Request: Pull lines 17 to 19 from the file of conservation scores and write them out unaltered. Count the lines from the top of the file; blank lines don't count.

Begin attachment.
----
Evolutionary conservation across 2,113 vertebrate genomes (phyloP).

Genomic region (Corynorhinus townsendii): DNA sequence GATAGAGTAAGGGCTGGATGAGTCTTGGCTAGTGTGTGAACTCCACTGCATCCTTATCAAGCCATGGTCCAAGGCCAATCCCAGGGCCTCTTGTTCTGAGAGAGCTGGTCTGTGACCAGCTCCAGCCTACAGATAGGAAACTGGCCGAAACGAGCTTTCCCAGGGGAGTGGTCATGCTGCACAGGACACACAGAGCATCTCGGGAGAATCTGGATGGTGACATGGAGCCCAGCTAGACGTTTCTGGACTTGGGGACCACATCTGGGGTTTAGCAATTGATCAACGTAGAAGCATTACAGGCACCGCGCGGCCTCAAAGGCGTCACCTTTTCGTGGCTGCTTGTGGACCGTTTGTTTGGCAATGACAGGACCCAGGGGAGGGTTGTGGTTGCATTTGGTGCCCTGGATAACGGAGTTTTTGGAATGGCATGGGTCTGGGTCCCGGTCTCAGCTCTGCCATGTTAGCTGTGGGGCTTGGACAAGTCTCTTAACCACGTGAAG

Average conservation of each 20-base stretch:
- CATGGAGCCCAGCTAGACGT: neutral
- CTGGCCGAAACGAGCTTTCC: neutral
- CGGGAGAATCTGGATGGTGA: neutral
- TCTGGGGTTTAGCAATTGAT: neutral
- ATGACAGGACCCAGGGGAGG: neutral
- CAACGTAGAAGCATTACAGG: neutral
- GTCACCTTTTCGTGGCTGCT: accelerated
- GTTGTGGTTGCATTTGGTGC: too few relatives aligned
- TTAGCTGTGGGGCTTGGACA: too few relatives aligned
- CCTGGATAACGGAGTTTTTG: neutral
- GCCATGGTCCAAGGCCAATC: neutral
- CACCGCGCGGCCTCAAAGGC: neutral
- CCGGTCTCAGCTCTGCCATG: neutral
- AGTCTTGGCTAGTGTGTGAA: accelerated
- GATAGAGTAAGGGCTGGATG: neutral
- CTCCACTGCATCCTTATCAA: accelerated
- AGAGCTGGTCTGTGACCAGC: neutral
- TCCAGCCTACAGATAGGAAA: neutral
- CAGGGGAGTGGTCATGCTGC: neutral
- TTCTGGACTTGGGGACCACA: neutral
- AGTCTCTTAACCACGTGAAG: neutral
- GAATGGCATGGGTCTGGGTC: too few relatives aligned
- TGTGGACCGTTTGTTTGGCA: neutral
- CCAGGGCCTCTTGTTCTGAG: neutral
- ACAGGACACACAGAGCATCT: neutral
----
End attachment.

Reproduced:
- AGTCTTGGCTAGTGTGTGAA: accelerated
- GATAGAGTAAGGGCTGGATG: neutral
- CTCCACTGCATCCTTATCAA: accelerated